The cold weather that winter brings can be severe, and asides from putting up the costs of our heating bills it can be an especially difficult time for animals: pets, wildlife and animals without homes can all suffer during the winter. For a charity in the UK it can be an especially difficult time, since all UK charities are reliant solely on the goodwill of the public to make donations or to take part in fundraising events. At Christmas, everyone has less cash to spare, but the bills for a UK charity like the RSPCA to heat and feed the animals in their care go up just as your home energy bills rise at this time of year.
Helping a charity is an excellent way to help to care for animals this winter: take a look at the RSPCA’s Choices website, for example, to see a list of projects that need your help. This winter the RSPCA has launched the Everyday Heroes campaign, raising awareness of and asking for funds to support the vital work done by RSPCA Inspectors, who are on the front line of protecting and rescuing pets, strays and wildlife in need of help. If you prefer, you can support one of their other projects such as Help Hedgehogs to Survive or Rehome a Dog. You can make a donation directly to any of the projects on the Choices site and you will be kept informed of the progress made towards the ultimate target for that project over time. Or perhaps you could think of some easy fundraising ideas to get more people involved and raise even more money for your chosen project.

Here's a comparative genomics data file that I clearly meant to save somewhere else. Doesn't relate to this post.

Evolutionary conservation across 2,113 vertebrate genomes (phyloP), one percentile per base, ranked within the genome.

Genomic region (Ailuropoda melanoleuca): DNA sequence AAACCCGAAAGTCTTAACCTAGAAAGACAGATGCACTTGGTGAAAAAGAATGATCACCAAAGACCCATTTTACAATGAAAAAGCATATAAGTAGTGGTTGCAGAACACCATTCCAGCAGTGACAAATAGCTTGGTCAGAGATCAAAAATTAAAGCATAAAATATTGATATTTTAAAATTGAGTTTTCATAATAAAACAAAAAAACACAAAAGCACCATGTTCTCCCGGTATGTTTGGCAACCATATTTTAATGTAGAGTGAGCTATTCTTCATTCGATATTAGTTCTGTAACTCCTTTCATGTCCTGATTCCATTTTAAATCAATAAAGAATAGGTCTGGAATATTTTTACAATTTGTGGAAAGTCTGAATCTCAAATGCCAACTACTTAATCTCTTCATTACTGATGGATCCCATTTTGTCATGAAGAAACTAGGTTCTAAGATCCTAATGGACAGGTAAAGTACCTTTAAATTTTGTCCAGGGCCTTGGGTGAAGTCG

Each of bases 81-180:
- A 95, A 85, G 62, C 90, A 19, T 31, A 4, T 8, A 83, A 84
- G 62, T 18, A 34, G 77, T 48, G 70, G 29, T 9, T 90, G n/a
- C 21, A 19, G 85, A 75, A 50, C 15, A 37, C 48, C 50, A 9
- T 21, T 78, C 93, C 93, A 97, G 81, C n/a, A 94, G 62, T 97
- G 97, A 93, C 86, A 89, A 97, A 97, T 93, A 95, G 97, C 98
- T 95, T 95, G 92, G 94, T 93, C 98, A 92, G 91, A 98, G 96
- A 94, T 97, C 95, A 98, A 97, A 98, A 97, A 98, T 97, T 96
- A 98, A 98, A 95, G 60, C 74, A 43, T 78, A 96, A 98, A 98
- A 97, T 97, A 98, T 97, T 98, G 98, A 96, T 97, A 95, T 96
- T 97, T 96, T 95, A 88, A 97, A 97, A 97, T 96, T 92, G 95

If you’d rather, you could always contact your local animal shelter and ask whether they need any support, either in terms of time (if you could spare some time to volunteer to help out), blankets or food.
The RSCPA Inspectors are often called out by people concerned about neighbours’ pets, or about animals found outside without any apparent owners. Here are a couple of other things to bear in mind when considering how to care for animals this winter.
1. Bring your pets inside
Whether you have a caged animal in your garden such as a rabbit or guinea pig, or usually keep your dog in your yard, now is the time to start bringing them indoors, especially at night. If you have a shed, you could consider moving a hutch in there, making sure that your pet has enough bedding and is protected from drafts; check that their water is not frozen. Always keep an eye on the temperature because you may still need to bring your pet indoors. Dogs should be brought inside during the winter months.
By this time you will, hopefully, have put out a bird feeder to feed the birds fed when the ground is frozen. Please make sure you keep the food topped up as birds quickly learn the location of food sources and can struggle to cope if a known food supply disappears
Please remember animals at this time of year and do whatever you can to give them a happy Christmas.